Sensitivity of low-frequency axial transmission acoustics to axially and azimuthally varying cortical thickness: A phantom-based study
Taylor, William R.
- Journal Article
Rights / licenseCreative Commons Attribution 4.0 International
Purpose Cortical thickness (cTh) is one of the main factors determining a bone’s mechanical properties, and its quantification is therefore critical for understanding and monitoring bone pathologies such as osteoporosis. Axial quantitative acoustics (ax-QA) offers a non-radiative, non-invasive method to measure cTh. Even though previous works have ascertained ax-QA’s ability to measure azimuthally varying cTh, the effect of axially varying cTh remains unclear. Furthermore, previous experiments and theoretical predictions indicate that measurement of the fundamental flexural mode at low frequencies in the kHz range could increase sensitivity to cTh. However, due to the associated long wavelengths, the approximation of bone geometry as a tube could break down at such frequencies. The presented study therefore investigates a) the sensitivity of ax-QA measurements to cTh in the kHz-regime, b) the applicability of tube theory in this regime, and c) the effect of varying cTh along the long axis on the bone. Materials and methods Axial-transmission acoustic measurements were performed at 3kHz on 14 bone phantoms with a femur-like cross-section and a) axially varying cortical thickness or b) axially and azimuthally varying cortical thickness (cTh-range: 1.5mm-7.5mm). Experimental results were compared to theoretical predictions based on an exact elastic tube theory. Results and discussion Phase velocity measurements using low-frequency ax-QA exhibited a high sensitivity to local cTh less than 4mm, albeit with a complex, not yet understood pattern. Tube theory failed to predict the wave’s behavior in the kHz range, indicating that due to the corresponding long wavelengths the bone can no longer be approximated by a tube, thus requiring more faithful modelling of the bone geometry. The fact that results from both types of phantoms were similar (Pearson correlation coefficient: 0.94) further indicates that the slowly varying cTh along the bone’s long axis did not strongly affect wave propagation as measured by ax-QA measurements. Show more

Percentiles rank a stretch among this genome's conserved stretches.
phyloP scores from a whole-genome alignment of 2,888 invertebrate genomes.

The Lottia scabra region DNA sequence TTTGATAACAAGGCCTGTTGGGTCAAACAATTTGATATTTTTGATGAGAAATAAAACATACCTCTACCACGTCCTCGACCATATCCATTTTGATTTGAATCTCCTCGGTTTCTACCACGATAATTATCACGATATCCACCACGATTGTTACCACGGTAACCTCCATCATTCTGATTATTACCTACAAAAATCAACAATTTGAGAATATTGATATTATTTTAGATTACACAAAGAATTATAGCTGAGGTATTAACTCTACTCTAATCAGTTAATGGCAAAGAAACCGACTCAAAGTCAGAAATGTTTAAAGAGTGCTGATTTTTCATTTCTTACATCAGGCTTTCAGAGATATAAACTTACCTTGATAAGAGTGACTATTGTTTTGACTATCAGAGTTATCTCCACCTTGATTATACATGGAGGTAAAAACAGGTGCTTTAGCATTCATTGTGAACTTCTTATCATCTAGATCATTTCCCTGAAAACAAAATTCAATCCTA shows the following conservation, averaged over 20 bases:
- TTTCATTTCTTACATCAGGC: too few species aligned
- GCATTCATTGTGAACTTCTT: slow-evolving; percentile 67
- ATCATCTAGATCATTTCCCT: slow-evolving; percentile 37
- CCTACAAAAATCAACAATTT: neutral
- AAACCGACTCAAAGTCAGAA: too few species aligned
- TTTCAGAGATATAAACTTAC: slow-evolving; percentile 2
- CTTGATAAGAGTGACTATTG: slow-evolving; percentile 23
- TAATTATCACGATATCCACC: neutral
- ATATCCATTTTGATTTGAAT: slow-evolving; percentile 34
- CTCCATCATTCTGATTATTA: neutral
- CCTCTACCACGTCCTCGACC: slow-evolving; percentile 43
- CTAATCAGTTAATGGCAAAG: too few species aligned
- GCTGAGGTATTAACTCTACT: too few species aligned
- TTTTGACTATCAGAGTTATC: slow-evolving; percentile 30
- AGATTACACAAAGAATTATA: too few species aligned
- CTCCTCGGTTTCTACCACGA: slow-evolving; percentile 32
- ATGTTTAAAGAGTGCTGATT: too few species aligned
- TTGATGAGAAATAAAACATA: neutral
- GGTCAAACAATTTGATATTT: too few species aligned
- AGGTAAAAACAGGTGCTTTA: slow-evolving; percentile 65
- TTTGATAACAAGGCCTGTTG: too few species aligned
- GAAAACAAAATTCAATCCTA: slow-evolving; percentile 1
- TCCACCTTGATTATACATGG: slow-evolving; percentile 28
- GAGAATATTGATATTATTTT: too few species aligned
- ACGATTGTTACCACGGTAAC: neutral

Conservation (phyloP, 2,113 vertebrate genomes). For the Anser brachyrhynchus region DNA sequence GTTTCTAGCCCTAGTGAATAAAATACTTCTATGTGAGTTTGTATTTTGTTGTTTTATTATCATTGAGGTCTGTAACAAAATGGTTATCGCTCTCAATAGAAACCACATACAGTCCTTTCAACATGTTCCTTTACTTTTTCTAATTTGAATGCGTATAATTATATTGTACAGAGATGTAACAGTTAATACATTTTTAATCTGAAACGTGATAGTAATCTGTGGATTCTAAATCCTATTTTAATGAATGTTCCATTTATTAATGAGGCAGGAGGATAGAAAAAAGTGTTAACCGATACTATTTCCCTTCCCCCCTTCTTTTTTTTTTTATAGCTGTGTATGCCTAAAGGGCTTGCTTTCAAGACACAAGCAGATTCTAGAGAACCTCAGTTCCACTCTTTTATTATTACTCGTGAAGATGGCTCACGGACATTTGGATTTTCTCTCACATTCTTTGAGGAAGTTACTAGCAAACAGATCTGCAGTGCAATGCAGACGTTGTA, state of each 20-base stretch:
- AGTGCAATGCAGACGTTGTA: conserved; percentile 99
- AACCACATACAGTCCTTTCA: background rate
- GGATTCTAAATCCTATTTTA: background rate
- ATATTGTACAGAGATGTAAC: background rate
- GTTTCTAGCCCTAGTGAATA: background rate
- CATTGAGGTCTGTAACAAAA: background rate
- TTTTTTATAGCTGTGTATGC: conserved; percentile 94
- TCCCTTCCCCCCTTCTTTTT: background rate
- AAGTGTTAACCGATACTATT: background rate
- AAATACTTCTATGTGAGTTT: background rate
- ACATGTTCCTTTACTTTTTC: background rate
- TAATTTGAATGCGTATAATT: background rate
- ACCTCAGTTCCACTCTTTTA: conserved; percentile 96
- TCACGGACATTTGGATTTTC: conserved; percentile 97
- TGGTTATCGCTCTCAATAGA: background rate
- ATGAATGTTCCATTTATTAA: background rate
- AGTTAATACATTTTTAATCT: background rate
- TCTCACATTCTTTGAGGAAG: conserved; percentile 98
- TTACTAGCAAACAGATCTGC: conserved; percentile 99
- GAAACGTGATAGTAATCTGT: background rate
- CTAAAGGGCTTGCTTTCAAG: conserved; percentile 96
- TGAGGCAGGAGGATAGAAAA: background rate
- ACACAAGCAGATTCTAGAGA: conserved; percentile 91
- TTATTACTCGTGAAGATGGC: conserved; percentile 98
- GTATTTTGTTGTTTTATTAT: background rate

Journal / seriesPLoS ONE
Pages / Article No.
PublisherPublic Library of Science
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